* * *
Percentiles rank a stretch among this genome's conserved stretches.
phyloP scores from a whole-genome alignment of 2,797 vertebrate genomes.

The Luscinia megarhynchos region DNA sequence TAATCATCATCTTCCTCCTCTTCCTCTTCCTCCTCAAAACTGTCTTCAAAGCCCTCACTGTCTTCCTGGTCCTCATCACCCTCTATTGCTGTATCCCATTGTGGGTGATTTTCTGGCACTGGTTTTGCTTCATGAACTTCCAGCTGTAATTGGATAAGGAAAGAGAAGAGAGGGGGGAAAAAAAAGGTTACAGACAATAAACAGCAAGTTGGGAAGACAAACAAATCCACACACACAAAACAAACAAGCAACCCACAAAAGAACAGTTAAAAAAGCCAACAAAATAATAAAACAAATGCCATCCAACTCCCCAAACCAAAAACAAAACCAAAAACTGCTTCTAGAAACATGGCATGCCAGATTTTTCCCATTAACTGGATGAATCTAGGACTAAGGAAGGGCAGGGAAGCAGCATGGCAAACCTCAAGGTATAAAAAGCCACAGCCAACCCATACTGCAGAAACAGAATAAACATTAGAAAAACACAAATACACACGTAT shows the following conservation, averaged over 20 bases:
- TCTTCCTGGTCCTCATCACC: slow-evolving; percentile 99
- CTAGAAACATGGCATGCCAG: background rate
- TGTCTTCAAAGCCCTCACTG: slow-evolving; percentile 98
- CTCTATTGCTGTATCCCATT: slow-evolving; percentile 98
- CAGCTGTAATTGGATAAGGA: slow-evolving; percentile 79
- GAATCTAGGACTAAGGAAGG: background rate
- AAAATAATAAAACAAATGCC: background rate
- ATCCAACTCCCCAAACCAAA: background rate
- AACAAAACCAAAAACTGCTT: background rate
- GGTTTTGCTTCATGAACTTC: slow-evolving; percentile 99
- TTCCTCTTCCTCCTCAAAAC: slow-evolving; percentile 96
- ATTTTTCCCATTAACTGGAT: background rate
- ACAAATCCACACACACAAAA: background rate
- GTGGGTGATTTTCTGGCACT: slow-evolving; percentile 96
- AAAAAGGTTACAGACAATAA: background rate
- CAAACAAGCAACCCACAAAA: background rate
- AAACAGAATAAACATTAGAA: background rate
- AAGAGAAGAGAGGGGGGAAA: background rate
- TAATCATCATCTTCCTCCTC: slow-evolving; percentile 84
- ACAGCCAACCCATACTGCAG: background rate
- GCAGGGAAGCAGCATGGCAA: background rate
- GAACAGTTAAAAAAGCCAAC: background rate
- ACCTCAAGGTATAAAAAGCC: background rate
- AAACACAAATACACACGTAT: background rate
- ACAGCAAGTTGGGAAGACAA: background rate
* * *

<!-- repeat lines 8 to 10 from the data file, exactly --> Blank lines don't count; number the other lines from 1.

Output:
- CAGCTGTAATTGGATAAGGA: slow-evolving; percentile 79
- GAATCTAGGACTAAGGAAGG: background rate
- AAAATAATAAAACAAATGCC: background rate